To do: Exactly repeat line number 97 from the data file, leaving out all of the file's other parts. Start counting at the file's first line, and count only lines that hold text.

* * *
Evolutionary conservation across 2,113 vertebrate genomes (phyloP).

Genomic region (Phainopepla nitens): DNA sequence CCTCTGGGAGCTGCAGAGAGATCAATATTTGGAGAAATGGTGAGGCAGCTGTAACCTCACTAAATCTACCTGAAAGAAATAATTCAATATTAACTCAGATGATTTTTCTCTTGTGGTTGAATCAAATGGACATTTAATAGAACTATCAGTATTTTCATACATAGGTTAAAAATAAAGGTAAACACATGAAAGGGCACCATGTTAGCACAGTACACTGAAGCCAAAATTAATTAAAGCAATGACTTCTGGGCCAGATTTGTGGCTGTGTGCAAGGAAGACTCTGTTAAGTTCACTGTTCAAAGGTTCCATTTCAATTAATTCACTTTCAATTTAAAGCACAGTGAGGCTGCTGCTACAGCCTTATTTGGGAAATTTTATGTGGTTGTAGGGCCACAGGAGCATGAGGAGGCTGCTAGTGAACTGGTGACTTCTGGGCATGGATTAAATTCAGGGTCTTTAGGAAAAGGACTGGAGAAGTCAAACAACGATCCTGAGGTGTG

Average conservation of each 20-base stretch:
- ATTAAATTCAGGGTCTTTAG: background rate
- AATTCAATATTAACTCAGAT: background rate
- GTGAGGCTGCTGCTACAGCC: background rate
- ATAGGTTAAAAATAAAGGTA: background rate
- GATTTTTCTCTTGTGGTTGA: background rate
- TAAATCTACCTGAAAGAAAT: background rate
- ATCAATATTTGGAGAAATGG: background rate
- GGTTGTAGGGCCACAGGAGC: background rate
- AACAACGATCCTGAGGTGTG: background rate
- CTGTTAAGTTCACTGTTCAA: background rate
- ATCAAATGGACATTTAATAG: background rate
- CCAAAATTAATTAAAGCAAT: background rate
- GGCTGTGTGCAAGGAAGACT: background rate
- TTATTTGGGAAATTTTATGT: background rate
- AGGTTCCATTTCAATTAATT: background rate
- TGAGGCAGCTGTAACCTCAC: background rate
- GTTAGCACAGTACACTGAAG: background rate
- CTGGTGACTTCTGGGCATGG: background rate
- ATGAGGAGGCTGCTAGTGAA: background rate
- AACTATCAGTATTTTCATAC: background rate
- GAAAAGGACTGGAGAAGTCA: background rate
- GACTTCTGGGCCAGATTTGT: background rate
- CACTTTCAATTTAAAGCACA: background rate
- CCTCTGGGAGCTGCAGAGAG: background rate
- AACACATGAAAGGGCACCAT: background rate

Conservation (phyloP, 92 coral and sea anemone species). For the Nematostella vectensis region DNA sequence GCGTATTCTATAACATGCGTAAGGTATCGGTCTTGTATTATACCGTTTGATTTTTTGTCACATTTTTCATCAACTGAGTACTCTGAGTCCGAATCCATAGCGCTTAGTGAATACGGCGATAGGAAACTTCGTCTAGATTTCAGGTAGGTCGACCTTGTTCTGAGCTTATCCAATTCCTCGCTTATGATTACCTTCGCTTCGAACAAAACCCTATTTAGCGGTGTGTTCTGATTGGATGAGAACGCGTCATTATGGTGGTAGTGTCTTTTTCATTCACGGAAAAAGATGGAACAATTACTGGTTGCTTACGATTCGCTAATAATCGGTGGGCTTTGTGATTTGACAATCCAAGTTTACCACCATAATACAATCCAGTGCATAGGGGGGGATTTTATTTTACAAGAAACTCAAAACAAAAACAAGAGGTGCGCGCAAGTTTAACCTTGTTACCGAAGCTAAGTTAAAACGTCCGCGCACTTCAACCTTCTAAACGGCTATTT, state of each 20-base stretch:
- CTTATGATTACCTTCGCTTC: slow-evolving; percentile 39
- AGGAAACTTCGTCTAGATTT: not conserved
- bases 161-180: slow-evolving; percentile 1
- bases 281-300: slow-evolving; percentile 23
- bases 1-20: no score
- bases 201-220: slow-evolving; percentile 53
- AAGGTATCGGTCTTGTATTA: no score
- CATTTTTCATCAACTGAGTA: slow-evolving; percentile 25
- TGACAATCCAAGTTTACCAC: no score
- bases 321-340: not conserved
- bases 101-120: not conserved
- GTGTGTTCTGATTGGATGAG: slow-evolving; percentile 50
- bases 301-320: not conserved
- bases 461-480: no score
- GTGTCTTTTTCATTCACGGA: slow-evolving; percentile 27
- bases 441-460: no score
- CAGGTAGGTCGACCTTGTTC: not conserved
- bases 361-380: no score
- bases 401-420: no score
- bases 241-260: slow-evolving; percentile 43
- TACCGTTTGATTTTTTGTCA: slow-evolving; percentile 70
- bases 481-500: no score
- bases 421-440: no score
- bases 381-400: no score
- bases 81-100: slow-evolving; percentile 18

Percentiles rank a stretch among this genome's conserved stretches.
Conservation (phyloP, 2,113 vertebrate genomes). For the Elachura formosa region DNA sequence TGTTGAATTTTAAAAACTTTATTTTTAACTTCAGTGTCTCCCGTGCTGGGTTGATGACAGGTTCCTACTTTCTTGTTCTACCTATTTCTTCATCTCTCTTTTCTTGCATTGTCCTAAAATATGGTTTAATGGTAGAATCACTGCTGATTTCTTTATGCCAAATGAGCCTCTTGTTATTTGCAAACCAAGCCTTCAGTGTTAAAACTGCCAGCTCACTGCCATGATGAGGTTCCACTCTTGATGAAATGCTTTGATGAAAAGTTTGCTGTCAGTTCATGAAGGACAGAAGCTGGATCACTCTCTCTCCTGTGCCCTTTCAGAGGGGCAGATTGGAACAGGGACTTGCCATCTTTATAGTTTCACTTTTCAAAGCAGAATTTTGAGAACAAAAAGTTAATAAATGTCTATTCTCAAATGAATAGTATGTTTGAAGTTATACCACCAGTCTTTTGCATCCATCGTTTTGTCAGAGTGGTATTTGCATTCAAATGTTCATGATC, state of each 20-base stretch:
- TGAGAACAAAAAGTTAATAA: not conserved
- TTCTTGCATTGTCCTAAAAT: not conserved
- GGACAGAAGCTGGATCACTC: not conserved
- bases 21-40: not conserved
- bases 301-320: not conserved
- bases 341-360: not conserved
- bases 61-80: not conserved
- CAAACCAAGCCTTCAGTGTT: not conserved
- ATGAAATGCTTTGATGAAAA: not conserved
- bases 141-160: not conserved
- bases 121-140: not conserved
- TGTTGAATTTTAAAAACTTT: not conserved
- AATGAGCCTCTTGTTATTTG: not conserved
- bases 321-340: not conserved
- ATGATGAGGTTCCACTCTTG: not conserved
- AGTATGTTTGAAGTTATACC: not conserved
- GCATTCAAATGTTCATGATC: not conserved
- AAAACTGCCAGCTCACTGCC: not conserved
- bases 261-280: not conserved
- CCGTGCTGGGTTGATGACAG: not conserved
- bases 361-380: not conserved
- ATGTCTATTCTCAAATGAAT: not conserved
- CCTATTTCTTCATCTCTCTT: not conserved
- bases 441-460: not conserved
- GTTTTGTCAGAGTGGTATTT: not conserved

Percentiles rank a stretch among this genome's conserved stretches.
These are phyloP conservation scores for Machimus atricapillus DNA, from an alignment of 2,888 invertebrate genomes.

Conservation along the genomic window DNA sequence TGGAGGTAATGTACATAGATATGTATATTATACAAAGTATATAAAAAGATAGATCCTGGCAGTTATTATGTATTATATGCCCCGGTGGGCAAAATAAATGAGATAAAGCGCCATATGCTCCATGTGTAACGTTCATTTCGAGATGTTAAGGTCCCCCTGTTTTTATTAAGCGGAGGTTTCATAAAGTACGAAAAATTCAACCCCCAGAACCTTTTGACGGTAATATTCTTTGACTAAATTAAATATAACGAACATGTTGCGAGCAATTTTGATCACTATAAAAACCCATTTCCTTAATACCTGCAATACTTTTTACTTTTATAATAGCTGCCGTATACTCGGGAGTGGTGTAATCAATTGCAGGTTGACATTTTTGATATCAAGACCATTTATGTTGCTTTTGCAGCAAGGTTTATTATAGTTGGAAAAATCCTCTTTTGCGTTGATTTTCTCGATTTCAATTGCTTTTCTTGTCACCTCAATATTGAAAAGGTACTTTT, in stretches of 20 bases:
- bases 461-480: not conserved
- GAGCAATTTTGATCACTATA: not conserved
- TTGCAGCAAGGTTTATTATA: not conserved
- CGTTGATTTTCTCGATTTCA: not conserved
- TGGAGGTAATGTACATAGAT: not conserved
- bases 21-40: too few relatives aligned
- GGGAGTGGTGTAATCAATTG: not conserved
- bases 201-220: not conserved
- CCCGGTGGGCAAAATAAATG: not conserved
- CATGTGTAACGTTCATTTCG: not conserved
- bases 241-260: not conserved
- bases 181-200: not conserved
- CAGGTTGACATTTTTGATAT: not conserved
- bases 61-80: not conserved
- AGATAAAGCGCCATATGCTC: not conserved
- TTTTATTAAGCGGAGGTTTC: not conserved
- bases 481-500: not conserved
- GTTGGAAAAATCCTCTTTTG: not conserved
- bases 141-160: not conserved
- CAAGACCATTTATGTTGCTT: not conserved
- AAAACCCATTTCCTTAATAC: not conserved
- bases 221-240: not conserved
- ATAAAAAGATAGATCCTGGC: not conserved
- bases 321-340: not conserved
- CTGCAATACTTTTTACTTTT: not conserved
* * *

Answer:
- CAGGTTGACATTTTTGATAT: not conserved